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Fermentation

I seem to start most of my recipe preambles with a tragic food story.

I studied German for 5 years in a private girls’ secondary school in the 80s (yeah… so useful). Anyway, the text books were stuck in the 70s and the teachers were stuck in the 50s. Probably the best thing about German was that I wasn’t in a science or maths classroom. Something I now regret, but I was one of those kids you couldn’t tell anything. The other good thing about German was the giggle factor. That language just IS funny (mein Vater *snigger*). It sounds funny and depending on how you interpret some words, you can get some pretty funny translations. “Sauer”, for example, is really what it sounds like (sour), but you can also interpret it as “angry”. “Kraut” refers to the cabbage, but it can also be a herb in a broader sense. Angry herb? HAHAHAHAAHAAAAAAA… no? Maybe it’s just me.

I remember one teacher bringing in some German food from time to time and it was all, without exception, awful. Pfeffernüsse? What the…? This is a biscuit?? And sauerkraut… I can’t even… The stuff we ate came from the supermarket and looked, smelled and tasted gross. I think it had a lot of vinegar in it.

As a result, I’ve never really been keen on making sauerkraut, even though I’ve since eaten sauerkraut and it was really yum. No vinegar, for a start. Just salt. That’s it. Salt. And not much salt either.

I’ve had some veggies backing up in my crisper lately, so I’ve finally taken the plunge, put aside my fear of botulism and made some angry herb. As I started googling around, I realised it doesn’t just have to be cabbage. You can whack any old thing in there (just about) and so I did.

I used up my last watermelon radish, half a bunch of carrots, a whole Sugarloaf cabbage and then some and even one of the beetroots I’ve had loitering at the bottom of my crisper for weeks. Man, they keep well. The beets meant my sauerkraut salad is very red and I would have liked the pretty colours of the carrots and radishes to show through, but what the hey. It still looks great. Just very red.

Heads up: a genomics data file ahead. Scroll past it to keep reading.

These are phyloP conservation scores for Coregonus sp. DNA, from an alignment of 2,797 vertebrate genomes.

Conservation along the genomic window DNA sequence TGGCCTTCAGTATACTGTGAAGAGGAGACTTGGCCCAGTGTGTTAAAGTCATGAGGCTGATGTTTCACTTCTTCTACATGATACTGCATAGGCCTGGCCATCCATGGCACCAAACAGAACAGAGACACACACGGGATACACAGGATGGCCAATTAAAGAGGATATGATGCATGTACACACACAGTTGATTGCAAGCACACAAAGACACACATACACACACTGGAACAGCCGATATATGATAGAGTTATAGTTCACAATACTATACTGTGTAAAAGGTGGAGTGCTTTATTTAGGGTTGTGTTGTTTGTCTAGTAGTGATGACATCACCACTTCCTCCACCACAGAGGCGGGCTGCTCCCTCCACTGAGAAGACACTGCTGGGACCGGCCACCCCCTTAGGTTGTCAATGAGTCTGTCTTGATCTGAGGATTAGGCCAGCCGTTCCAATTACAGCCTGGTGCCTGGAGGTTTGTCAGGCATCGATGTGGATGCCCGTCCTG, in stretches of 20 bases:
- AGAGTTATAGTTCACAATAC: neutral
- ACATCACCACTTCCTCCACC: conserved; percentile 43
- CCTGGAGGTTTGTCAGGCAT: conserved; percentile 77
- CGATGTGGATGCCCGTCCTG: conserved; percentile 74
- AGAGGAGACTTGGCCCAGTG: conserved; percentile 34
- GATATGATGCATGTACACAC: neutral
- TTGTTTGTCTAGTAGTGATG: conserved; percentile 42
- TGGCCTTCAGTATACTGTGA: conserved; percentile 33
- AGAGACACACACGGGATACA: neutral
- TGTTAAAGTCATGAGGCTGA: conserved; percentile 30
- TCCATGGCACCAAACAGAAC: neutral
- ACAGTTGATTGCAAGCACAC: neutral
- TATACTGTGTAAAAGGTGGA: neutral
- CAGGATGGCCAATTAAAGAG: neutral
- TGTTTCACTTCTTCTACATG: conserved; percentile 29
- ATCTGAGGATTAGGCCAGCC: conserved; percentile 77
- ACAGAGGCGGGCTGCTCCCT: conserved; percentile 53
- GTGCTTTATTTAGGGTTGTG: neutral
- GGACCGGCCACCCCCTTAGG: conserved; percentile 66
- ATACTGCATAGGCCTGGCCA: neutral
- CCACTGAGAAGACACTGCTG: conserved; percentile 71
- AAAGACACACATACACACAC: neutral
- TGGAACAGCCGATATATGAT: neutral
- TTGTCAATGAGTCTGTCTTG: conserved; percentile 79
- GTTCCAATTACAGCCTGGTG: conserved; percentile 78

I won’t know the results for another week, so this recipe isn’t fully tested. But I hope it will encourage you to give fermenting a go at home. It’s super easy. Just don’t poison yourself.

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Serves: 2 x 550ml jars Prep Time:

Ingredients

  • 1.5 - 2 Sugarloaf cabbages
  • 1/2 bunch of carrots, scrubbed
  • 1 watermelon radish, scrubbed
  • 1 beetroot, scrubbed
  • 1 tablespoon Murray River salt (or any salt, I just like using Australian salt)

Instructions

First, sterilise the lids and jars.

  1. Wash the jars in hot soapy water, rinse thoroughly in hot water, drain a bit, then put upside-down in a cold oven. Heat oven to 100ºC. When it reaches temperature, leave the jars in for about 10 minutes, then carefully remove. They need to be completely dry. Turn off the oven when you remove the jars.
  2. Wash the lids in hot soapy water, then boil them in a saucepan of water for 5 minutes. Drain and let dry. You can put them in the cooling oven for a bit to make sure they are completely dry.

While the jars and lids are drying, prepare the vegetable mix.

  1. Peel off the outer leaves of the cabbages, wash and set aside.
  2. Cut the cabbages in half, remove the heart and thinly slice. Place in a large bowl.
  3. Grate the carrots, radish and beetroot and add to the bowl.
  4. Sprinkle the salt over the vegetables.
  5. Make sure your hands are clean and massage the vegetables and salt until they are soft and very watery, about 10 to 15 minutes.
  6. When the jars are cool and the mixture is quite mushy, tightly pack them with the mixture and pour the liquid evenly between the two jars, leaving a small gap at the top.
  7. The liquid should completely cover the mixture. If there isn’t enough liquid you can top up the jars with a brine made with a ratio of 1 cup water to 1 teaspoon salt.
  8. Fold up the outer cabbage leaves you put aside and squish them on top of the vegetable mixture to help it stay tightly packed and covered by the liquid.
    Wipe the rims (with something clean and dry, like a fresh tea towel) and loosely seal with a lid, so the air can escape as it ferments over the next few days.
  9. Leave the jars on a shelf somewhere cool and away from direct sunlight for 7 days. Check periodically to see if you need to release some air from the jar as fermentation progresses.

After a few days, the cabbage on top might start to look a bit erky. If so, remove it and replace with fresh cabbage leaves (or something else vegetable-y, like carrot or beetroot tops) to keep the mixture pressed down and submerged in the brine.

If you see any scum develop, remove it with a spoon.

After a week, you can eat it! Remove the cabbage leaves (or whatever) on top and keep in the fridge. It should last a few weeks.

1 March, 2018 0 comment
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